17 things every job seeker should know how to do

If you’re over 20 years old and looking for a job, or to advance your career, there are certain skills you should master. The ability to do these things will make your life easier, and your career trajectory smoother and faster.

If you’re over 30 and have yet to master these things, you should really do that right now. Like step away from the computer and go learn them all.

Here are 17 things you should know how to do if you want to get anywhere in this life.

Write. You should know how to write compellingly, and how to spell and use proper grammar and punctuation. You don’t have to know how to write an international bestseller. But an email, a cover letter, a blog post…you should know how to write these. Writing is a key element of the job search and a much sought-after skill.

Talk. You should know how to speak properly without using slang, jargon, or too many filler words like “um” or “uh” or “you know.” You should know how to speak clearly and how to get a point across. This is imperative in interviews and across your career.

Listen. Much more difficult for most than talking, listening is a skill that many people do not possess. Listening isn’t waiting your turn to talk or to argue, or tuning out and thinking about something else. It’s giving something or someone your full attention, and hearing what is being said. Listening makes you smarter and more likeable. Being smart and likeable helps you get ahead.

Code. It’s become a bit of a cliché, but knowing basic coding can help you in many situations and make you more attractive to employers.

Take direction and criticism. Many of us hate being told what to do, and we often react by getting defensive and/or annoyed. But only by taking guidance from others can we learn and improve. Learning to take criticism and direction is a key element of success.

Dress for the occasion. Know what “casual,” “business casual,” “business attire,” “semi formal,” and “black tie” mean. But also know how to interpret these and to read an invitation or situation and figure out how to dress for it. When in doubt, overdress.

Shake hands. A handshake should be firm, but not too firm. Don’t be a limp fish, and try to make sure your hands aren’t sweaty and clammy. Don’t be too perfunctory, and don’t hold on too long (that’s when it gets weird). Your handshake is your first impression. Make it a good one.

Tell a story. Stories should have a beginning, a middle, and an end; and have either a moral, a point, or at least be entertaining enough to be worth telling. They should also be relevant. Don’t be that person who tells long, boring stories with no point. That person is annoying and makes others uncomfortable.

Read body language and facial expressions. Learning to read body language and faces can help you gauge how others are reacting to you and what they’re thinking. No, it’s not true that you can learn how to automatically tell when someone is lying (eye contact has little to nothing to do with it, despite common misconceptions. Nor does looking up and to the right, or whatever), but you can still learn a lot.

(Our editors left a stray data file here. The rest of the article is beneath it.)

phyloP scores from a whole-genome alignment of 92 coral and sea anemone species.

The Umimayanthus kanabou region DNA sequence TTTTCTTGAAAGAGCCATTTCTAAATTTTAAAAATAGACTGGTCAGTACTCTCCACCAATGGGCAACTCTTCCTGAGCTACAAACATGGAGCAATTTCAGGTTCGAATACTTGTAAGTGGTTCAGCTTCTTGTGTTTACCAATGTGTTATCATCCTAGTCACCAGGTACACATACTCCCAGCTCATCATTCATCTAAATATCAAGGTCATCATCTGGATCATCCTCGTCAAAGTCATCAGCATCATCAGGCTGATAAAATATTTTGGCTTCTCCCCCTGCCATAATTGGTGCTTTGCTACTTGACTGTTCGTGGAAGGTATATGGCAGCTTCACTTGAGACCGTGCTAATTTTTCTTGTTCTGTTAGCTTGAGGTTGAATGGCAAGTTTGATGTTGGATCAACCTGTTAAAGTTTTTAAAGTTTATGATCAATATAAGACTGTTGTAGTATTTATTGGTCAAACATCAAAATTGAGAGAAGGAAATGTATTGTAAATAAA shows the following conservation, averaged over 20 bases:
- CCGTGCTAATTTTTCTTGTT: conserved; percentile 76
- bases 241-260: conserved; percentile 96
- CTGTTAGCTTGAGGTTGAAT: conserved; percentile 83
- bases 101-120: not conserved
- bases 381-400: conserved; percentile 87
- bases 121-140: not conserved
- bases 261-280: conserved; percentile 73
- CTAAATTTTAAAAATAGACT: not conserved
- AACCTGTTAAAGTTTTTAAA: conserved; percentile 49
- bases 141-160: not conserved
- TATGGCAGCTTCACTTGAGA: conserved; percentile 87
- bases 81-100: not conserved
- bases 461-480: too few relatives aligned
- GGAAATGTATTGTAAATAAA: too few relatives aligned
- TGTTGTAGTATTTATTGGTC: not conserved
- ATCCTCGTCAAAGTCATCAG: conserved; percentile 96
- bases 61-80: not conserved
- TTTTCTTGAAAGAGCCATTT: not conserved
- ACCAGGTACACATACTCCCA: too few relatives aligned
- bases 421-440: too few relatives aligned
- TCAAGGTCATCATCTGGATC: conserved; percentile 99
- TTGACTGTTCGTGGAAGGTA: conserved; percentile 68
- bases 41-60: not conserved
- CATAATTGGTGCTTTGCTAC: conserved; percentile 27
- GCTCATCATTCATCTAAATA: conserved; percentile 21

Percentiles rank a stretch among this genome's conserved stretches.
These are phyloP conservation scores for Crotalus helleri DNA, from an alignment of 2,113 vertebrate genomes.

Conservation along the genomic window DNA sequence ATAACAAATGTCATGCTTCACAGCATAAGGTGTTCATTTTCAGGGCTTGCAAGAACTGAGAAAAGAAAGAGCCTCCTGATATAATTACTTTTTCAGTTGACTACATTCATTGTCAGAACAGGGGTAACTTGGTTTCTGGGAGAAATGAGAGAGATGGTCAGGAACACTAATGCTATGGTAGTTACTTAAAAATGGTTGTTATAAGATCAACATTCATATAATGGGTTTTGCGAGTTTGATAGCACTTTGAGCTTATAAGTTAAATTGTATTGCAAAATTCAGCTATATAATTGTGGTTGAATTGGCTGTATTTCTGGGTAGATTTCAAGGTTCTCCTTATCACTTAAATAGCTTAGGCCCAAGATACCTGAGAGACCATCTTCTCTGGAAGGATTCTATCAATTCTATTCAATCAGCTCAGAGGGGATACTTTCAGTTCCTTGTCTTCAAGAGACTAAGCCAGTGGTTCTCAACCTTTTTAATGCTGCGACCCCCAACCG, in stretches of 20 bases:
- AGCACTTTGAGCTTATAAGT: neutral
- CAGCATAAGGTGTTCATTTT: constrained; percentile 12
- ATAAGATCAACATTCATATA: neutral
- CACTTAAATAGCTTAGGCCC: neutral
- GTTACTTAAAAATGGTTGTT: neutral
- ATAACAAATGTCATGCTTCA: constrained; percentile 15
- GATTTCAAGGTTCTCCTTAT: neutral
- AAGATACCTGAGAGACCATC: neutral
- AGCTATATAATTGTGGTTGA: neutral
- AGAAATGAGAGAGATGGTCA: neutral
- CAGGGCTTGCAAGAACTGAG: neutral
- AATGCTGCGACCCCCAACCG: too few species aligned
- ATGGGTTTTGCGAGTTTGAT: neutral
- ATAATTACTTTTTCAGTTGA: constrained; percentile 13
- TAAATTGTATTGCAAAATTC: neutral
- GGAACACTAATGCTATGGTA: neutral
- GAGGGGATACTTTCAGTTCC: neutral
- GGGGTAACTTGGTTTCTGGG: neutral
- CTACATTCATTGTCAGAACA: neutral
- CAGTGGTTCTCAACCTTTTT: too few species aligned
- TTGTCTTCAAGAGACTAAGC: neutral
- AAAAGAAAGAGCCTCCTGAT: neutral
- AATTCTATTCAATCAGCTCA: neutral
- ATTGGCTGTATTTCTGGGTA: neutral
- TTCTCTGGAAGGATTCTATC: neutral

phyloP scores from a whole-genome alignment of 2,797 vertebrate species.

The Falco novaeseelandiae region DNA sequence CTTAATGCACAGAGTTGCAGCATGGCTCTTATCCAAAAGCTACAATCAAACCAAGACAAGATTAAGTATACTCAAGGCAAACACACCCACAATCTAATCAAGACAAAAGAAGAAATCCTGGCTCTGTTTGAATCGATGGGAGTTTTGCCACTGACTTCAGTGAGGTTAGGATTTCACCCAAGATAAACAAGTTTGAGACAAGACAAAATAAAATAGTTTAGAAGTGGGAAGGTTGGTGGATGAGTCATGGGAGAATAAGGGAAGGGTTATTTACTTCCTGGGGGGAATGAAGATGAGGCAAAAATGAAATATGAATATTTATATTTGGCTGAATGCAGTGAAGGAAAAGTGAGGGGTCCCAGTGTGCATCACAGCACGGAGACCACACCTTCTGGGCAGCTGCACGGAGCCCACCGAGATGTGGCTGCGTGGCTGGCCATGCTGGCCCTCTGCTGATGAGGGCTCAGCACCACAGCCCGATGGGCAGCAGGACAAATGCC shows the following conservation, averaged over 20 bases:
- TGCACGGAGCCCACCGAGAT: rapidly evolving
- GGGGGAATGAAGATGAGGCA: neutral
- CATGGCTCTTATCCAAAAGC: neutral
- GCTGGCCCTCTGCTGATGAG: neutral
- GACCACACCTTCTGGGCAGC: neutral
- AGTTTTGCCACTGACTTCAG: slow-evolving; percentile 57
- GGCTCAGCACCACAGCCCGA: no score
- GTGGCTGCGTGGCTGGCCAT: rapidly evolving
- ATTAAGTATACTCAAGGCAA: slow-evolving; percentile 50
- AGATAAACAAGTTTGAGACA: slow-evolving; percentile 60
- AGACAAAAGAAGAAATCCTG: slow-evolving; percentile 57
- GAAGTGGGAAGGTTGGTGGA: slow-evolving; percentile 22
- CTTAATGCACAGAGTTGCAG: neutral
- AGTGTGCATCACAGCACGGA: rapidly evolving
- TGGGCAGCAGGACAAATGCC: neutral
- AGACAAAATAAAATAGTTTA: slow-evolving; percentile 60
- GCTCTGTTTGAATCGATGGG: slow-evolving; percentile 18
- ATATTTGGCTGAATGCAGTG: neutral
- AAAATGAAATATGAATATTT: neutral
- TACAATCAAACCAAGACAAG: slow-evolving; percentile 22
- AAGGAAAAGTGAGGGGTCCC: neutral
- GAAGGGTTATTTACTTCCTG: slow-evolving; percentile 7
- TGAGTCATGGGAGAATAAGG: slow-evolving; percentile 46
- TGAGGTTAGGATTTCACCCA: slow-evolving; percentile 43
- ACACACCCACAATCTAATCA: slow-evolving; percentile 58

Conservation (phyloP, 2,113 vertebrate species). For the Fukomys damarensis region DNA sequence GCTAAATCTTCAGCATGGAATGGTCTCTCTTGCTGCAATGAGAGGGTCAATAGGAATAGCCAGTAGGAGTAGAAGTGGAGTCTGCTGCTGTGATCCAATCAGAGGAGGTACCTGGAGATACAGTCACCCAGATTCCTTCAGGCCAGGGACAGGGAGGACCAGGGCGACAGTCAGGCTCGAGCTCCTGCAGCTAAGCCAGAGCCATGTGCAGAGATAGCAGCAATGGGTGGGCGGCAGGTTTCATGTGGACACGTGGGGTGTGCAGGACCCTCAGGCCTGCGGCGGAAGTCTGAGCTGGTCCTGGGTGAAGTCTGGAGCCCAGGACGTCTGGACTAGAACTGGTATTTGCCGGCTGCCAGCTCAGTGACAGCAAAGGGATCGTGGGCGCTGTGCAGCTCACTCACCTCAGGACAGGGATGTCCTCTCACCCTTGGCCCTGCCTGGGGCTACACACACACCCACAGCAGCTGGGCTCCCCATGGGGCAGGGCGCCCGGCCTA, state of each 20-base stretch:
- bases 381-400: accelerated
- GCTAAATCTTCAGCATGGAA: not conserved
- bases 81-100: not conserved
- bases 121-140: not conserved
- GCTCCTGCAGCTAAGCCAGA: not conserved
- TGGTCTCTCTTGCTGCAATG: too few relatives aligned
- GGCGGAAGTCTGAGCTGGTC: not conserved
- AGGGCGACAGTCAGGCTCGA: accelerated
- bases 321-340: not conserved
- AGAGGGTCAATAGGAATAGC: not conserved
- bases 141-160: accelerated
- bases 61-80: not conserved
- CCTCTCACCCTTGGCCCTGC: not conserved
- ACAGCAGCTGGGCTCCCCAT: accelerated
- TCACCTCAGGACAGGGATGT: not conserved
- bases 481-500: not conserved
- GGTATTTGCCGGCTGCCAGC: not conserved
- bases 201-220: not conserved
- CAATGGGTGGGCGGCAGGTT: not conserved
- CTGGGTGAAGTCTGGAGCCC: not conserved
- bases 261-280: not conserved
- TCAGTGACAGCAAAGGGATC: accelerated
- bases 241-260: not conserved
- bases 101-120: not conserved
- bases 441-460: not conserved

Make small talk. Small talk has a bad reputation, but it’s useful in networking situations – and every social or professional situation in which you’re not the only person in the room is actually a “networking situation.” Know how to easily start a conversation, and keep it going.

Make others comfortable. Do you stress people out or make them uncomfortable? Or do people like being around you because your presence puts them at ease? And which one of these do you think is going to help you in your career? If you said the latter, you win.

Use social media. Your online presence can make or break your chances of landing a job and/or promotion. You social media accounts – be they Facebook, Snapchat, Twitter, or Instagram — represent your personal brand. And in many cases you also represent your employer’s brand. Know how to represent successfully.

Remember names. Never say “I’m sorry I forgot your name” again. Learn tricks to remember names and forever change the way people react to you. Everyone loves to feel that they have made an impression.

Apologize. It’s hard to admit you’re wrong and to say you’re sorry. But the inability to do so –  don’t we all know people who are incapable of apologizing? – will hold you back in life. We are all going to make bad decisions and do things that will negatively affect others. Knowing how to take responsibility and apologize is key to moving past these experiences.

Say “thank you.” “Thank you” should be said often and freely. People enjoy being thanked and it makes them feel warmly towards you.

Self teach. You can learn just about anything yourself these days. Use that to make yourself smarter and to improve your skills. Also, you know what is super annoying? Being asked how to do something that the asker could easily have learned to do by Googling it. The same goes for information. People are busy. Be autonomous in your learning.

Solve problems. Problem solving is a skill, and if you want to get ahead you are going to need this skill. Why? Because you are going to encounter problems. Learn to solve your own problems, and your personal and professional life will improve dramatically. Learn to solve other people’s problems and half your problems will be solved.

 

Find a job you love

Looking for better work?

Explore job postings, create alerts, save resumes, and more on CareerBeacon.

You may also like:

How To Avoid The Biggest Resume Mistakes

You can significantly increase your chances of landing an interview by avoiding these common resume mistakes and maintaining a professional tone in all communication with employers!